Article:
This article was originally posted on WomenLearnThai.com.
Thai designers do use Arial…
Thai fonts sizes are all over the place. And if you don’t choose a well-designed font, to get the Thai and English to balance you’ll be forced to adjust sizes by hand. Tedious. Throw in transliteration – not all fonts design for it – and if you are not careful you’ll end up with a mess.
I went the difficult route until I discovered Arial Unicode MS, but these days I stick mostly to Thonburi. Both Arial Unicode and Thonburi (sans serifs) allow me to use the same font size for English and Thai, and the transliteration scales wonderfully as well.
My design friends freaked when I mentioned that the font I used most was Arial. But hey, we live in different worlds now (and it’s not like I’m committing sin with Comic Sans). Of course I want pleasing to the eye pages but spending all my time editing individual words is just not logical. There’s Thai to be learned folks!
I use Arial Unicode MS font for most unicode stuff… both diacritics on latin letters and complex scripts. If you need diacritics on latin letters use the Mac OSX US Extended keyboard. They have all the tonemarkers built into short cuts using shift + alt + key combinations.
Fredrik Almstedt recently introduced me to Adobe Thai, a serif font with a wonderful balance. It’s not free but I’ve included it due to its clean attributes. So, apart from Adobe Thai, the list below is free for personal use. Note: If you want to include any fonts in a software package, you just might have to buy a licence (so please do check first).
Thai National fonts (Thai: ฟอนต์แห่งชาติ; rtgs: [font] haeng chat), or colloquially SIPA fonts (Thai: ฟอนต์ซิป้า, are a group of thirteen Thai-Roman fonts distributed and used by the Government of Thailand as public and official fonts after they won a national competition.
The Council of Ministers officially announced the thirteen fonts as the public fonts, naming them the “national fonts”. The public agencies were ordered to use these fonts, especially “TH Sarabun PSK”, in their state papers.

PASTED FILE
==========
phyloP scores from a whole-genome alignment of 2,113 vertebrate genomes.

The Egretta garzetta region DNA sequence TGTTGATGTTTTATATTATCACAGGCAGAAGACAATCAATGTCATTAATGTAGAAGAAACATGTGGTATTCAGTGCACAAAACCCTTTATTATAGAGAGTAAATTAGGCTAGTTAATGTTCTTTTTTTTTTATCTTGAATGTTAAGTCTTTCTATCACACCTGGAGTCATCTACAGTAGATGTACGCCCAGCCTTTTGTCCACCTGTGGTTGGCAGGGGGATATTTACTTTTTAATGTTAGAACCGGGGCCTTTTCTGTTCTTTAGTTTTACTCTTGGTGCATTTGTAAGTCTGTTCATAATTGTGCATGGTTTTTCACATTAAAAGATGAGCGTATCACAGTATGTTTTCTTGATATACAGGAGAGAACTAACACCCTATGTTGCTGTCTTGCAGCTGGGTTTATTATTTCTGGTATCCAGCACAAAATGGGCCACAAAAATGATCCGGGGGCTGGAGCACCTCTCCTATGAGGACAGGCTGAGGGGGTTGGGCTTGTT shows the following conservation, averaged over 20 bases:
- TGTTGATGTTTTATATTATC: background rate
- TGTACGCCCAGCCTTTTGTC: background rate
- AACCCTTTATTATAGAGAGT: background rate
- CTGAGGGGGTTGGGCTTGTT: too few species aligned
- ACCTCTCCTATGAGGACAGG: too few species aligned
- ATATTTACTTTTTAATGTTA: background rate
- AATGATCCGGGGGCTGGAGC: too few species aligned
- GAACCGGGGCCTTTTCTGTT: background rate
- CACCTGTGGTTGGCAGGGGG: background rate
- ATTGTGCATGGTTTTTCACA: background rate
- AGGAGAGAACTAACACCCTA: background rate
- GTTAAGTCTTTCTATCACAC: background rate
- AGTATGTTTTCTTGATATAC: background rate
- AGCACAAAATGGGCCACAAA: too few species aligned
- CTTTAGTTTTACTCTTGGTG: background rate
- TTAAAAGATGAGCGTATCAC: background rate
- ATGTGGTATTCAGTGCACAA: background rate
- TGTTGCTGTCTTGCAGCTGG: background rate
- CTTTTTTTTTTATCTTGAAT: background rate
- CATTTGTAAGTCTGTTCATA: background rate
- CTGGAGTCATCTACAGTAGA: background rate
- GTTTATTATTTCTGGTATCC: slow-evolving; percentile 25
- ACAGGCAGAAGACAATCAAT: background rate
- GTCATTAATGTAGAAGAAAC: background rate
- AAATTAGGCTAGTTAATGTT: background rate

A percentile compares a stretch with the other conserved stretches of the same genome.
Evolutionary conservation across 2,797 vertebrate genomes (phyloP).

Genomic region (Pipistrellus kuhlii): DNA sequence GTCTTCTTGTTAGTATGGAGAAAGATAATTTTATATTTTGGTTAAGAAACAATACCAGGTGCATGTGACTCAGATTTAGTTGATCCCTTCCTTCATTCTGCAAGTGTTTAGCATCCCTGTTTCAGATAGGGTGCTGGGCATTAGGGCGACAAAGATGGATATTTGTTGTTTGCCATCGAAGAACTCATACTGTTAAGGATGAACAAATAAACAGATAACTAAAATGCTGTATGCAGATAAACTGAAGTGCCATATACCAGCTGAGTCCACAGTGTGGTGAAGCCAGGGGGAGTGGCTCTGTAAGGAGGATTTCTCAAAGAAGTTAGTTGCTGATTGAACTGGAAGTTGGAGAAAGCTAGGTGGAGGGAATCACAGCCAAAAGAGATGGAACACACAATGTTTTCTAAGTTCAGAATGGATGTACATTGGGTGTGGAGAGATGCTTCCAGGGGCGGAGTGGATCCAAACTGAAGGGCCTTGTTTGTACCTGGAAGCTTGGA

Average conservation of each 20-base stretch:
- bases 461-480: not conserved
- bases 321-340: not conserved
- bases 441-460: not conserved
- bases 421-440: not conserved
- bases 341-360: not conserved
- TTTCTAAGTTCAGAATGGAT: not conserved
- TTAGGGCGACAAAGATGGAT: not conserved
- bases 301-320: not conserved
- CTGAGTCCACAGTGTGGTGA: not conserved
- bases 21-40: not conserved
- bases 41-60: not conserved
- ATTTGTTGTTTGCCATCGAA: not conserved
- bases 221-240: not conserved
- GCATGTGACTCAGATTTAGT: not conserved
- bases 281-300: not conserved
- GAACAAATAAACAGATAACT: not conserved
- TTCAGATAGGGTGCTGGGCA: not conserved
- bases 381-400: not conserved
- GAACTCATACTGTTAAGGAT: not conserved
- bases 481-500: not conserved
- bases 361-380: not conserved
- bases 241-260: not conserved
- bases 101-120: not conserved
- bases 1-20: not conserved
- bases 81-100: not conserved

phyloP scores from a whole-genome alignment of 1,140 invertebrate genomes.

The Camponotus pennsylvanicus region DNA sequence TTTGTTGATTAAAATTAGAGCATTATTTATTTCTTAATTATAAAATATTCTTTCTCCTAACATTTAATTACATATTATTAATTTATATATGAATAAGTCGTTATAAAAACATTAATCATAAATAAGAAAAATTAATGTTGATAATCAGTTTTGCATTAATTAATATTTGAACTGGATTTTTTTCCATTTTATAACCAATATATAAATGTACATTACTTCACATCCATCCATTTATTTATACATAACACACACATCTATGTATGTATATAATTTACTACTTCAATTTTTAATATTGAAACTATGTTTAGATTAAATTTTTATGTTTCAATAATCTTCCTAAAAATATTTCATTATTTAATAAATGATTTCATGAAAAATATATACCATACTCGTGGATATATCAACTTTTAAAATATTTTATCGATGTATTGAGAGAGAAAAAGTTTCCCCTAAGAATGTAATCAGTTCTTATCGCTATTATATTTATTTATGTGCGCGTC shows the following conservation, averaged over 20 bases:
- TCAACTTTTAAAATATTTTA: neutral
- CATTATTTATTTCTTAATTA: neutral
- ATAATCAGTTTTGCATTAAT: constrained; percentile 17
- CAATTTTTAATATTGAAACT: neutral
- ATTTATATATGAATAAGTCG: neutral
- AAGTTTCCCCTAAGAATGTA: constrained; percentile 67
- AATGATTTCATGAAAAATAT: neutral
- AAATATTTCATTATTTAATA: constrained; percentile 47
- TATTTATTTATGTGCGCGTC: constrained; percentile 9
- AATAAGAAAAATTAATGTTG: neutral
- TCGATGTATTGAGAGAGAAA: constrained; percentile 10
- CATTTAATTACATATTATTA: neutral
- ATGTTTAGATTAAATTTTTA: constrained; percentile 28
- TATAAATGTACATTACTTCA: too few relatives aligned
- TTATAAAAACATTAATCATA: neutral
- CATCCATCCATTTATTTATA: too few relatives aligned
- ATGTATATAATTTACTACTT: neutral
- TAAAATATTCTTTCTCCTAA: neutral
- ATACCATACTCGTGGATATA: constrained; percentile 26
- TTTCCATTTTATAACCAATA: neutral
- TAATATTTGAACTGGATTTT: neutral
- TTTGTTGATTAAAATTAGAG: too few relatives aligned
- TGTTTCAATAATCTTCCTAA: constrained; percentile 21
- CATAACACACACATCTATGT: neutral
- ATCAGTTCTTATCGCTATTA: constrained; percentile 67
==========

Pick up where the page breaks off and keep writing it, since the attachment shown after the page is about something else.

The Thai fonts listed come from all over the place but in no way could I include everything I found. If your favourite Thai font (preferably free) isn’t represented just drop me a line and I’ll make it so.
When you download the pdf you’ll see that it’s in six sections, showing as many comparisons as there was time for. Again, if you can suggest more (time allowing), I’m game.
- Thai Font List: List of Thai fonts in English, Thai, and transliteration.
- Thai Font Samples: Thai fonts in 12, 14, 16 and 18 points.
- Thai Font Samples: Thai fonts in alphabetical order.
- Thai Font Samples: Thailand’s version of “The Quick Brown Fox Jumps Over the Lazy Dog”.
- Thai Font Downloads: Links to download free the Thai fonts mentioned in this pdf.
- Thai Font Resources: Various font sites and information.
Here’s the FREE Thai Font Comparisons & Downloads download: 4.9mg pdf
Research posts are almost never done on my lonesome so before I continue I’d like to thank those who helped: Fredrik Almstedt, Stu Jay Raj, and Jan Nadertscher. Again, I owe … I owe …
5 thoughts on “FREE Thai Fonts: Comparisons & Downloads”
Don’t forget about the Free Thai Font Collection over at Lanna Innovation, which has 108 Free and Open Source Thai Fonts (as well as presentation and links to many more free to use (but not free to distribute) fonts, including all the DIP Sipa, Cadson Demak, Google Noto, JS Technology, TEPC, and NECTEC / TLWG fonts!
I used to spend hours drooling over them, but I haven’t kept up with what’s going on in font design. There are affordable font sets for the English market (I no longer remember the name of the company – it’ll come to me later).
Designing a font is a hell of a lot of work, and they are in a niche market. But their fonts are way outside my budget; several times what a Adobe or Linotype would charge.
As an aside, I wish Adobe would get their act together. I understand versions of their programs intended for use outside the U.S. support fonts like Thai and Arabic properly, but their U.S. versions — not so much. Maybe that has changed since I have been in the business…
Free is indeed good (especially for those of us who don’t work!) Fonts can be mighty expensive. And I don’t blame the font designers one bit, but I do know how much it costs for designers to keep a working stash.
This is great! As a former graphic designer, I am always looking for new fonts. And free ones are even better. 🙂
Cadson Demak has some gorgeous Thai fonts, but they are definitely NOT free. I enquired with them some years ago for pricing, and if I remember correctly, they were hundreds of dollars per font.